The Vanishing Half

Let’s just get this out there: I feel like I am completely inadequate to the task of talking about this book.

So why am I doing it? One: Because I need to get in the habit of talking about things I’ve read more regularly. Two: This book deserves attention.

The Vanishing Half, by Brit Bennett, is as fascinating as it is a gut punch. It highlighted ways that racism exists that aren’t as obvious as those of us who are privileged, and does so without taking away any of the complexity or sugar coating the issues.

I am a blonde haired, blue eyed white girl, born in the 80’s, and got to grow up in the cultural narrative of racism not really being a “thing” – something that was untrue then, but has become blatantly obvious over the last decade. Reading a story of twins whose heritage is Black, but can pass for white, was odd for me, because it’s something I’ve never had to consider. Watching the twins each grapple with their identity, and how they go on to fit into their families and cultures of choice was uncomfortable at times, but felt important.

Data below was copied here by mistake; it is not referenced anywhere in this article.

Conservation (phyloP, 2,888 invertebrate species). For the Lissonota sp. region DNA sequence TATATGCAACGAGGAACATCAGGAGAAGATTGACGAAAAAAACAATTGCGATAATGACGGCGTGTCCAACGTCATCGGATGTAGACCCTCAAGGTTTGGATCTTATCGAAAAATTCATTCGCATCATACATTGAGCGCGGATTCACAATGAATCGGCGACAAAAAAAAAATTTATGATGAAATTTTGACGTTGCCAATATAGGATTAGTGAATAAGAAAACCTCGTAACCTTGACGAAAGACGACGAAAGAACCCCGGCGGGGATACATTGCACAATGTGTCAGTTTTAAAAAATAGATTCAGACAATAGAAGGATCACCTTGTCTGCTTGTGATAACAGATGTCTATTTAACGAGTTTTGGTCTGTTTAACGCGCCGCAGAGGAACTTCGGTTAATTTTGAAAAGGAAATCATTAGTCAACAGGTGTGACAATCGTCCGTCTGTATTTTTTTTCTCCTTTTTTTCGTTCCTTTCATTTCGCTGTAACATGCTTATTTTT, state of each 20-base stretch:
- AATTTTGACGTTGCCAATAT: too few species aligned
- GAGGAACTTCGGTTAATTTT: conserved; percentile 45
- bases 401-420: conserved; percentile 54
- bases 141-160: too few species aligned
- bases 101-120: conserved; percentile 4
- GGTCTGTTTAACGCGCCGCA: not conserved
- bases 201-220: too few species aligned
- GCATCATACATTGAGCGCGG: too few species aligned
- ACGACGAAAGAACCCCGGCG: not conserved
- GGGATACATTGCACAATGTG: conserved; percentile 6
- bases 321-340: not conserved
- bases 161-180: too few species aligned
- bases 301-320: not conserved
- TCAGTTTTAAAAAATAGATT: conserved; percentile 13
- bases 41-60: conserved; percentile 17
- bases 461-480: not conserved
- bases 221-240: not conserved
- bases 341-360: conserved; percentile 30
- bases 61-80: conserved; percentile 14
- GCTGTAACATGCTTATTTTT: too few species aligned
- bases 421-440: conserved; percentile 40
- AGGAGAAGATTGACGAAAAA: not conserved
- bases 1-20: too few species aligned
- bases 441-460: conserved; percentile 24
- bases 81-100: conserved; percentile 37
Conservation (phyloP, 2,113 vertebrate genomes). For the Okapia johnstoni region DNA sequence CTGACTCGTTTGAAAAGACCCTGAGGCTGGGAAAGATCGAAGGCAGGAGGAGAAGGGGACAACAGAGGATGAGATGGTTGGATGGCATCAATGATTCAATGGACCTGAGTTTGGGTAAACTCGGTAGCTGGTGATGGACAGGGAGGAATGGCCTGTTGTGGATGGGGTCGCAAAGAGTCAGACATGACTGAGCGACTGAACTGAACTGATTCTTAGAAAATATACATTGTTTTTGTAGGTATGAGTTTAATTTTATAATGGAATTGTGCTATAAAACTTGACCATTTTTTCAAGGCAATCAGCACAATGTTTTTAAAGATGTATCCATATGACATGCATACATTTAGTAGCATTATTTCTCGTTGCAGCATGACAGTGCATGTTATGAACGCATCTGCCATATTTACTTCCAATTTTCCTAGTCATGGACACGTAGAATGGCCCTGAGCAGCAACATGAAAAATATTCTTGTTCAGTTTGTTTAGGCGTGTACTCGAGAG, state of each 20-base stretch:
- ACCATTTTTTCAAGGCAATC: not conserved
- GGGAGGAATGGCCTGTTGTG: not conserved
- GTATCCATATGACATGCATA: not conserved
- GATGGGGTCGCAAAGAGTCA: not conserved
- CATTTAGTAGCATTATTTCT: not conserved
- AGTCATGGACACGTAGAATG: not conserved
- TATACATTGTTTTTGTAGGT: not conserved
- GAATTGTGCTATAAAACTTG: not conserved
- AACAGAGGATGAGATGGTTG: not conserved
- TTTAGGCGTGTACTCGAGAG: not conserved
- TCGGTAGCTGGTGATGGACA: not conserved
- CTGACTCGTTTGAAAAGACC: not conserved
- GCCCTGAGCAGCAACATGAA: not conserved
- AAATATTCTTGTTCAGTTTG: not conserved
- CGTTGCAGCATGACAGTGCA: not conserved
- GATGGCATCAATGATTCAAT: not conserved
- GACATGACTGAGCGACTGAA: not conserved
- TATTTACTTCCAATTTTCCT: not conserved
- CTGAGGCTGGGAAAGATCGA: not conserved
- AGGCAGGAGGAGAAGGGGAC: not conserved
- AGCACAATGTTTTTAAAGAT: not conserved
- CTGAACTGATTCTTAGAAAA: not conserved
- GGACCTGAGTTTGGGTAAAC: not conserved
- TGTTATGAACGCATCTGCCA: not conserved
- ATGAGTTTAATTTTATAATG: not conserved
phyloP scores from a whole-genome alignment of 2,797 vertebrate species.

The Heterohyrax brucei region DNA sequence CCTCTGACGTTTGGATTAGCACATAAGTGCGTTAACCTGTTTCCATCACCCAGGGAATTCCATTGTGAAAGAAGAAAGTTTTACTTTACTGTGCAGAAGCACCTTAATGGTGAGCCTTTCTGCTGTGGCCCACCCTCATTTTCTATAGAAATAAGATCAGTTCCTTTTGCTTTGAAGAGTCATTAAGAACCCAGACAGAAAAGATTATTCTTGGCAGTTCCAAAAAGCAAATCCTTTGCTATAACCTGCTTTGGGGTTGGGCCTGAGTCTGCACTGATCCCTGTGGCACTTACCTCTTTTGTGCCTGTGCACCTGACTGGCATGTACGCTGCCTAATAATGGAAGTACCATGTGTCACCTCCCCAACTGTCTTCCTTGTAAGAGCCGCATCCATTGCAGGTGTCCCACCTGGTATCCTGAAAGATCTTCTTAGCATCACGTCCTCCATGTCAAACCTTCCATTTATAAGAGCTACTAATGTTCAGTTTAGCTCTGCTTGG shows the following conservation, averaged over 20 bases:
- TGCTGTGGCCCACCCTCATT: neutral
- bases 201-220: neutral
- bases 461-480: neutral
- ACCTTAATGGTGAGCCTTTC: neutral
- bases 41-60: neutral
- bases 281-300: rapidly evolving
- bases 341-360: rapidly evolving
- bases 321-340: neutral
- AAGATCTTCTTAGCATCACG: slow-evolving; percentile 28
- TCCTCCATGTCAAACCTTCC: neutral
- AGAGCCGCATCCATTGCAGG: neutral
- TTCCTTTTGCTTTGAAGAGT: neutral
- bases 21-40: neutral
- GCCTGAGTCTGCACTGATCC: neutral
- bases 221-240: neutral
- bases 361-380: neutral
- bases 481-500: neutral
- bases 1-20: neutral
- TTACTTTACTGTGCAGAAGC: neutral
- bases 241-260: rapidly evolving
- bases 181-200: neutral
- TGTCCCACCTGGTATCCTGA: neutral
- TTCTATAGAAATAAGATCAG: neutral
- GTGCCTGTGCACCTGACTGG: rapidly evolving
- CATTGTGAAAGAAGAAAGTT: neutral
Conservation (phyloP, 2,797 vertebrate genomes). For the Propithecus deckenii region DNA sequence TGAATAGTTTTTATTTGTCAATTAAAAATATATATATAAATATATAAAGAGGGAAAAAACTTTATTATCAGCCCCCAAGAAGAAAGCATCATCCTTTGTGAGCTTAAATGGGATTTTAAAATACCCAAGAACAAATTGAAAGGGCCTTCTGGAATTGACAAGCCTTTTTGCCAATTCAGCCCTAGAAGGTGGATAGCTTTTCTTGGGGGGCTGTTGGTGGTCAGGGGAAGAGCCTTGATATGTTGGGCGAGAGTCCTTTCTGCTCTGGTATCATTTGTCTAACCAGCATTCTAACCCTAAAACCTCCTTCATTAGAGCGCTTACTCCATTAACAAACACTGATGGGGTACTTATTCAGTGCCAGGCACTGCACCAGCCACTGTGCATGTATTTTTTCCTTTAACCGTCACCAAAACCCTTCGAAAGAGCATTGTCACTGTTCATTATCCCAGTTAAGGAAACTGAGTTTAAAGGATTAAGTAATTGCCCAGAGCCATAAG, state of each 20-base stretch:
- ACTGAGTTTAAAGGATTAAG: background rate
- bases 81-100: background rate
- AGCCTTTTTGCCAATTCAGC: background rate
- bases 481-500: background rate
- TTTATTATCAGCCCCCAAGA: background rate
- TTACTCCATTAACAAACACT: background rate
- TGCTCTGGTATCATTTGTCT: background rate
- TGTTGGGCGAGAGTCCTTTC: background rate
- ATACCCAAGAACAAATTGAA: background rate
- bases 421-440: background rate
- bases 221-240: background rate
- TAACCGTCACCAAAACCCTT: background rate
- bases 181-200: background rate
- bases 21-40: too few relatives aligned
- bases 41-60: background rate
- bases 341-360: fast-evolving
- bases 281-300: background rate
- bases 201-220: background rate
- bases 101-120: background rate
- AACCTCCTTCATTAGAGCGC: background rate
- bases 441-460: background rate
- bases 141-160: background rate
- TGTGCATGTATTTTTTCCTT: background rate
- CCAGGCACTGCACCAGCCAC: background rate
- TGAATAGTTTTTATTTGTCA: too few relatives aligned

I don’t want to give away too much of the book, because I really think it’s one that you should read. Ultimately, there are no easy answers for the characters, no saccharine-sweet tie up to leave the reader feeling like all this struggle was worth it. At best, you get a complicated reality with glimmers of hope, and while I usually shy away from such endings in fiction, anything else would have felt like a disservice to the novel. This book isn’t so much an escape as it is a heavy and necessary take on forms of racism I don’t think we see as much in media.

No matter what your color or experience, I think The Vanishing Half is a worthwhile read. While American Dirt generated a lot of controversy and therefore conversation, I think The Vanishing Half should be something far more widely read and talked about. It’s a shame that it happened to be released during this pandemic, when book clubs aren’t really meeting. I think there’s a lot to take away from this novel, and it’s one worth sharing.